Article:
PhD in Chemical and Biological Engineering 

Our department's research environment is vibrant and growing, and holds more promise with the recently-formed PhD program in chemical and biological engineering. This program is different from the majority of chemical and biological/biomolecular engineering (i.e., CBE) departments across the country. Generally, CBE departments require PhD students to take the core chemical engineering graduate courses for their degree, and provide elective courses in biology, microbiology, biotechnology, etc., to supplement the training of students focusing on biological-related dissertations. In our program, students are required to take both chemical engineering and biology/biological engineering graduate courses to fulfill their degree requirement. At a minimum, students will take two courses from the following biological engineering topics: biochemical engineering, industrial microbiology and biotechnology, metabolic engineering, biocatalysis, bioseparations, and molecular biology. This structure ensures that graduates have the foundation and skill set to be proficient as both a chemical and biological engineers.

In 2008, the department was awarded status as the lead site for a National Science Foundation Industrial/University Cooperative Research Center (NSF I/UCRC), formally titled the Center for BioEnergy Research and Development (CBERD). Furthermore, the biological-research component of our department has received a significant boost from another NSF/DOE funded center the Sanford Underground Research Facility (SURF) in Lead, South Dakota, approximately 50 miles from campus. In the area of polymers and materials, department researchers take advantage of the school’s Composite and Polymer Engineering Laboratory (CAPE), a 9,500-plus-square-foot facility for advanced research and development of polymer and composite processing, prototyping, and tooling. Current research activity covers a range of areas, including bioenergy, biofuels, polymers/nanocomposites, combustion synthesis of ceramic and intermetallic powders, biochemical engineering and bioseparations, bioremediation and extremophiles, nano-structured materials, catalysis and reaction engineering, and molecular modeling. Current funding in the department exceeds $1M per year, with an average level of support of more than $200K/faculty.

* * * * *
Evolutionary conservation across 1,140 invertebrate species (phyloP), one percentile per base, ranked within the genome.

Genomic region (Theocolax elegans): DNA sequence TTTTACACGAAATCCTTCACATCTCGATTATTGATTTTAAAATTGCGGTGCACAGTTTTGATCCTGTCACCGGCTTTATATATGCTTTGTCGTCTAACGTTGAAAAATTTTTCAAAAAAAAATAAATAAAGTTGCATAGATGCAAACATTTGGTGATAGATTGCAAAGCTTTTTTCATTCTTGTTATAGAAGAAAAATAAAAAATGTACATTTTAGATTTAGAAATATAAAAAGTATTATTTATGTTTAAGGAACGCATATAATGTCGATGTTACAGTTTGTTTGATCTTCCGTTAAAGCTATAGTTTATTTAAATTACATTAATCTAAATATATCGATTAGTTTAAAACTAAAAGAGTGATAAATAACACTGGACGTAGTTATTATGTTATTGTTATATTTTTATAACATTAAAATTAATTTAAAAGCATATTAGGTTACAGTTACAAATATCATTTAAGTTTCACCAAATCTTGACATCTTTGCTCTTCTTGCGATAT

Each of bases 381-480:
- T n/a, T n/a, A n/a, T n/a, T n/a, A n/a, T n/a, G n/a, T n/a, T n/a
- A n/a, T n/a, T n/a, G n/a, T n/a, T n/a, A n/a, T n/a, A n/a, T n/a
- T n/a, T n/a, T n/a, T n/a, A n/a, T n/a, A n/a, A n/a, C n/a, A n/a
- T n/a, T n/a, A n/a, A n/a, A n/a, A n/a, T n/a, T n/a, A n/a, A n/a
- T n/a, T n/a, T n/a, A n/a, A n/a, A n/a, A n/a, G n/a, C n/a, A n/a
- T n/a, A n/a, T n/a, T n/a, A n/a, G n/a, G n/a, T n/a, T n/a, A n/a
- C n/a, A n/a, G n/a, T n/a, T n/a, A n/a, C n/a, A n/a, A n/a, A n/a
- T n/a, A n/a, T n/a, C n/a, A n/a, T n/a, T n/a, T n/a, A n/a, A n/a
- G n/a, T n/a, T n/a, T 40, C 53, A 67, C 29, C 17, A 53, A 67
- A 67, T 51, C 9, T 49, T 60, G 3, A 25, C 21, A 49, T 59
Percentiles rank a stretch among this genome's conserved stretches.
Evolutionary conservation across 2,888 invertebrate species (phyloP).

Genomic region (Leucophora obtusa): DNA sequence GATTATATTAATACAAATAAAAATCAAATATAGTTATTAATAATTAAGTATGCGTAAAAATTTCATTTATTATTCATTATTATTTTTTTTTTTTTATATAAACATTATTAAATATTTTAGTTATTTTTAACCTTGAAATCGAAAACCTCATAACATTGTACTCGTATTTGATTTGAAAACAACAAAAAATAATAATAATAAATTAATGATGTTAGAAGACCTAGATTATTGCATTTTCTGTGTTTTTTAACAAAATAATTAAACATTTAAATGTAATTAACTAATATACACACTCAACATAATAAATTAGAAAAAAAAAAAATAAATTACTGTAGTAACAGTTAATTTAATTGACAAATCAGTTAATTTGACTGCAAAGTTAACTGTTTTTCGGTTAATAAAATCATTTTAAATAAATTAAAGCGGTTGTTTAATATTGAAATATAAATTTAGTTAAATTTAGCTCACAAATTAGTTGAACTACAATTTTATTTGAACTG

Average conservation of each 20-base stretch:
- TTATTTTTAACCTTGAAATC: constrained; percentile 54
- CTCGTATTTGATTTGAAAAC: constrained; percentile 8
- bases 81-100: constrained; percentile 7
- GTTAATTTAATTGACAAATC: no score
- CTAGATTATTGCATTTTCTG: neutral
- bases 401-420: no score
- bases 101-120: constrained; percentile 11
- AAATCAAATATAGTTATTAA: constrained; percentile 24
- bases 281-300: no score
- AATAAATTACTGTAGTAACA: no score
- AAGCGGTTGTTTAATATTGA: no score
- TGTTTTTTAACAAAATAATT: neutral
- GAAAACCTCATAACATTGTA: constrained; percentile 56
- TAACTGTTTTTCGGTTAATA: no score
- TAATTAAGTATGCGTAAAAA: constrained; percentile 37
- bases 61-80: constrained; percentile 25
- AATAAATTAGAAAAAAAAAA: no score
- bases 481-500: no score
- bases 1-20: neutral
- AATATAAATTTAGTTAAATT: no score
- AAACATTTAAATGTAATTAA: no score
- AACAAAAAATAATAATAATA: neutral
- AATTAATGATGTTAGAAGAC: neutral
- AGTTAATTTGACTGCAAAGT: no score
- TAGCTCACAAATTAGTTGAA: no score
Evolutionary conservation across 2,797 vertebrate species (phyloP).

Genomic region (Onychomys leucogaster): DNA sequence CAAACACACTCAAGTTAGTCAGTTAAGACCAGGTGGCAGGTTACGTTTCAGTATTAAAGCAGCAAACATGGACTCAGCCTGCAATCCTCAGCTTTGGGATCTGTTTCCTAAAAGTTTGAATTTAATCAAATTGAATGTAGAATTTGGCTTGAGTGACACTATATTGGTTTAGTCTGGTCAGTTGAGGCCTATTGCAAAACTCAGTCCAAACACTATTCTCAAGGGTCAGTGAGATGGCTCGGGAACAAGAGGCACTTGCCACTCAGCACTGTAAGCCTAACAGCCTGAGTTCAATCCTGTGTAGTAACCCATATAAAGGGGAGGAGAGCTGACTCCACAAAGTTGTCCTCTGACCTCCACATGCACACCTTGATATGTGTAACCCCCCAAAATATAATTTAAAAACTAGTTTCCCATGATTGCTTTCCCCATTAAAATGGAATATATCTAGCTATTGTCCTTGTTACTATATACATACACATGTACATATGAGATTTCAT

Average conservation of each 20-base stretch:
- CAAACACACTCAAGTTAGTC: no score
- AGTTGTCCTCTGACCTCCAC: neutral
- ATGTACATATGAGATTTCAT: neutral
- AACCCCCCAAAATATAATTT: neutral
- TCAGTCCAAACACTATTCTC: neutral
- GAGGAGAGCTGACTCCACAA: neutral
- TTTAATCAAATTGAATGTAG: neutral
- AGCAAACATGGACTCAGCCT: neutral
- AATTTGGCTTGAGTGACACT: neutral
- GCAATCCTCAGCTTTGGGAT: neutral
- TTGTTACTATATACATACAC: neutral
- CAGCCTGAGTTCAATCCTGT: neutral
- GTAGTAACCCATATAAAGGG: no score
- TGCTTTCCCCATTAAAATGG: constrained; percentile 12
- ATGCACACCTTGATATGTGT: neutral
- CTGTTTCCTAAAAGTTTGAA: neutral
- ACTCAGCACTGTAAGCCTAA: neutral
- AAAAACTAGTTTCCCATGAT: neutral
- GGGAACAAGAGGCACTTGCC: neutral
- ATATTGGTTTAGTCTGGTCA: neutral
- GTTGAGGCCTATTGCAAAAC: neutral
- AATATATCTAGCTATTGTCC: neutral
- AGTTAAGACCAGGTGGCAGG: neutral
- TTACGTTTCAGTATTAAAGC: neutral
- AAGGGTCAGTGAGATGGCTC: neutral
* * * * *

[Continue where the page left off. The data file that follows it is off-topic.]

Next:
For more information on the PhD degree, please see the catalog links page.

For questions regarding the South Dakota Mines CBE graduate programs, please contact the graduate program coordinator:

Dr. Travis Walker
Department of Chemical and Biological Engineering
South Dakota School of Mines and Technology
501 East Saint Joseph Street
Rapid City, South Dakota 57701
(605) 394-2543

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